An Idaho LLC’s use an operating agreement whereas corporations use bylaws. An operating agreement is similar in nature but is more specific to the flexible management style of an Idaho LLC. The operating agreement is an important document that aids in legally separating owners from the company.
This document outlines any major aspects of the business including, company information, duties of active owners, percentage of ownership, distribution of profits and losses, buyouts, and death.
An operating agreement is required by banks to open an Idaho business checking or savings account, and to apply for lines of credit.
An Idaho C-Corporation pays a flat 21% taxes on the profits at the corporate level first. The Idaho C-Corporation will file its own tax return separate from all owners/shareholders. After that, individual shareholders pay taxes on dividends paid by the corporation at a reduced qualified dividend rate.
Investors are usually seeking a more formal business entity to invest their money. Since an Idaho LLC is held to little requirements concerning management structure, it is easy to destroy the limited liability protection. One of the first moves a creditor or lawsuit will make, is to show that the non-working partners are involved personally. This removes the limited liability barrier and opens the investors up to personal liability.
In addition, investors in LLC’s find it difficult to determine what their money is going to, whether it’s being spent appropriately, and the value they are receiving since there is no stock.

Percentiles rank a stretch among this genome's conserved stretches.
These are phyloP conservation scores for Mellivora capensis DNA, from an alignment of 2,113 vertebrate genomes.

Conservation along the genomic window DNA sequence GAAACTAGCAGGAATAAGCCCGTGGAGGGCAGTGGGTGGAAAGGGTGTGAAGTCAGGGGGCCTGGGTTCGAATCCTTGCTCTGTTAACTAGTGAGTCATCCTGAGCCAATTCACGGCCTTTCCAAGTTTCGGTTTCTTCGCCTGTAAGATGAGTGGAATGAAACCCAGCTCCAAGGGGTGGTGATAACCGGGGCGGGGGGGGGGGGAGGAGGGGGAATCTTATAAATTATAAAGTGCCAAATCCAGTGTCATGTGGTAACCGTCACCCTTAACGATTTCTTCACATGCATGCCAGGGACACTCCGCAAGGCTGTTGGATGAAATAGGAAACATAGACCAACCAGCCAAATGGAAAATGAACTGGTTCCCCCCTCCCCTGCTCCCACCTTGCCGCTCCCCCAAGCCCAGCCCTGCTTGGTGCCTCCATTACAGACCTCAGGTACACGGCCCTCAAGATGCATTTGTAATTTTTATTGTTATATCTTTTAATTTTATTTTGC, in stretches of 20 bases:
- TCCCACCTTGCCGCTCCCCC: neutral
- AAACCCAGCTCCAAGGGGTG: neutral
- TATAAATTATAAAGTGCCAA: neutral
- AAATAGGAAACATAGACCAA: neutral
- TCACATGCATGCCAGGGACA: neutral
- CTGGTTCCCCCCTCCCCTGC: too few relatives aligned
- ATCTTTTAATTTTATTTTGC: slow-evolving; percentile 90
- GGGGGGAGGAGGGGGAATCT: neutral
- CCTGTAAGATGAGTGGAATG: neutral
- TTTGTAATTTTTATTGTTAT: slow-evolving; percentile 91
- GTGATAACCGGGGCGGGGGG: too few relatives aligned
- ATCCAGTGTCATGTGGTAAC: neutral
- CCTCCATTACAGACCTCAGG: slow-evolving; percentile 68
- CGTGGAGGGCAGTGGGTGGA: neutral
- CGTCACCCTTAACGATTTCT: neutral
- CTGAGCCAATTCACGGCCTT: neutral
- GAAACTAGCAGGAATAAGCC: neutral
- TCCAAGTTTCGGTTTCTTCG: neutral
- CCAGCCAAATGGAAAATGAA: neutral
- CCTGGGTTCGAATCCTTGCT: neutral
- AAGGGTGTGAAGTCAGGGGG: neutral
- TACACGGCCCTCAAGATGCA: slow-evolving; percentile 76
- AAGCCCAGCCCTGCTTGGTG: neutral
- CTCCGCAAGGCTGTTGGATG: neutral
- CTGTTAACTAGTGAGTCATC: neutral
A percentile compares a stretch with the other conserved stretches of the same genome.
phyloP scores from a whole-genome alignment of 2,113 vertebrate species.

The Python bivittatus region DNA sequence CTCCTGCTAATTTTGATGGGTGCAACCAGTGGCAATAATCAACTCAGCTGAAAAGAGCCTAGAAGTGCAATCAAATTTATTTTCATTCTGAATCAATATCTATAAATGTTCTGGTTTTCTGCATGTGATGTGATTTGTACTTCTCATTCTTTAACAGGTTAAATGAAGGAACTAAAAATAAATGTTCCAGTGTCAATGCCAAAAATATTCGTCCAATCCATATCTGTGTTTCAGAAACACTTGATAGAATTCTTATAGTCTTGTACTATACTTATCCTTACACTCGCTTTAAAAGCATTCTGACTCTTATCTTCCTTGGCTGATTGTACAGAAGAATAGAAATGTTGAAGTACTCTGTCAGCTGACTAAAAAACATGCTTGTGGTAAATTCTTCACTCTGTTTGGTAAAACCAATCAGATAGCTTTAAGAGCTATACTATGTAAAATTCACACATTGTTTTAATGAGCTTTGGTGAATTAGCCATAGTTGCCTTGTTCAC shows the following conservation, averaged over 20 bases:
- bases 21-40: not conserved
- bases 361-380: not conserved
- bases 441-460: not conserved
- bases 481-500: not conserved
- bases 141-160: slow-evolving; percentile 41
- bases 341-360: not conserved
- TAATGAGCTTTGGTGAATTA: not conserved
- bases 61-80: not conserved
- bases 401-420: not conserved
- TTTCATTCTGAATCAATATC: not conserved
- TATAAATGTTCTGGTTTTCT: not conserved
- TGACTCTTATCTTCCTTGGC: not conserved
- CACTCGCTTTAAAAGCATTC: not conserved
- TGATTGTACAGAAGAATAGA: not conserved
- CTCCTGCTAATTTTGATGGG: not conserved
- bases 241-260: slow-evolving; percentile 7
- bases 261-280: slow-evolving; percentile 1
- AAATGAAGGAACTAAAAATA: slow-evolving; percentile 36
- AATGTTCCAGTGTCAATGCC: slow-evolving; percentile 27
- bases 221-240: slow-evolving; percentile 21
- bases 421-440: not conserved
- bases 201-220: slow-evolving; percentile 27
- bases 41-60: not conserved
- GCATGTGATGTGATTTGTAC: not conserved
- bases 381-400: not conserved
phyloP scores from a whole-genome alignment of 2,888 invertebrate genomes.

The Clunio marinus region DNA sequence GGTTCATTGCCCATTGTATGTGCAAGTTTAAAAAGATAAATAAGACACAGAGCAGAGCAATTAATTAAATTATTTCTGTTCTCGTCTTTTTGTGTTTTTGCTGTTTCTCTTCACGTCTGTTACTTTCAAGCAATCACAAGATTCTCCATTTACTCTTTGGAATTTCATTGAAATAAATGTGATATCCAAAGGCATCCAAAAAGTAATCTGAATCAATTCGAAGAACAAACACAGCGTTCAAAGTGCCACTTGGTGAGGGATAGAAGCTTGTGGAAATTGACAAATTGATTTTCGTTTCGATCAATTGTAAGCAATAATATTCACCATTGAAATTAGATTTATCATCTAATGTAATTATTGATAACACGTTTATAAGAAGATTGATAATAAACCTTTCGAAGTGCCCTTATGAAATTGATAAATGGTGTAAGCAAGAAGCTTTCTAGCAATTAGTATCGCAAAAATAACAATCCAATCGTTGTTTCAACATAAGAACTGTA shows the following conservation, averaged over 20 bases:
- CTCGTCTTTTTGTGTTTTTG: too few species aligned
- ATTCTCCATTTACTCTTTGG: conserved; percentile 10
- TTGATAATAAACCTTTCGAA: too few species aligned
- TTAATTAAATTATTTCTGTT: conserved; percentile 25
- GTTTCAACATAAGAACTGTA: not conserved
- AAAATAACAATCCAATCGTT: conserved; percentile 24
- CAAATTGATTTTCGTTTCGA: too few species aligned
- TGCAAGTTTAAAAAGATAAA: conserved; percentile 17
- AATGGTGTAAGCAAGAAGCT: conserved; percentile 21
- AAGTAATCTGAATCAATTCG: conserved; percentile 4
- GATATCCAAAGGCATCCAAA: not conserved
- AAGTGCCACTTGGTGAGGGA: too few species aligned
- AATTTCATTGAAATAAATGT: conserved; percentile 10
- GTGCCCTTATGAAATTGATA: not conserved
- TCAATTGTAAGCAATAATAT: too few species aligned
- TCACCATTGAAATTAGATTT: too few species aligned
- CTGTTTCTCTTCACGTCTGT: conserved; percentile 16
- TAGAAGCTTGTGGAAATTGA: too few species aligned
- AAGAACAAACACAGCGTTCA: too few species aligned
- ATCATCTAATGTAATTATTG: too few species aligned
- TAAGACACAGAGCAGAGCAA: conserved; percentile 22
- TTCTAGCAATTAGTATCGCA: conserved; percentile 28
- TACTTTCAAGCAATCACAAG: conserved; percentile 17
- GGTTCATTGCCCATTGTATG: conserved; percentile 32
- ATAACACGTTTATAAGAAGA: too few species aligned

To make matters worse, it is very possible for investors to be distributed a K-1 on profits in which they were never paid. Since an Idaho LLC is still a pass-through entity, all profits on the books will trigger a total payout at the end of the year. Many times, extra profits are being used for operating cost, payrolls, expansion and so on. It may also be an internal issue concerning bad bookkeeping and accounting systems.
A trial balance is a list of all accounts in the general ledger that have a balance other than zero. This is prepared right before the financial statements to make sure that the accounts are in balance and that all journal entries have been prepared correctly and accurately according to the reality of your Idaho business.
If the trial balance does not balance (debits do not equal credits), it indicates that there has been an error made in either the recording of the transaction, in the general journal, or in the posting of those transactions in the general ledger. For information on Tax Identification Number EIN click here.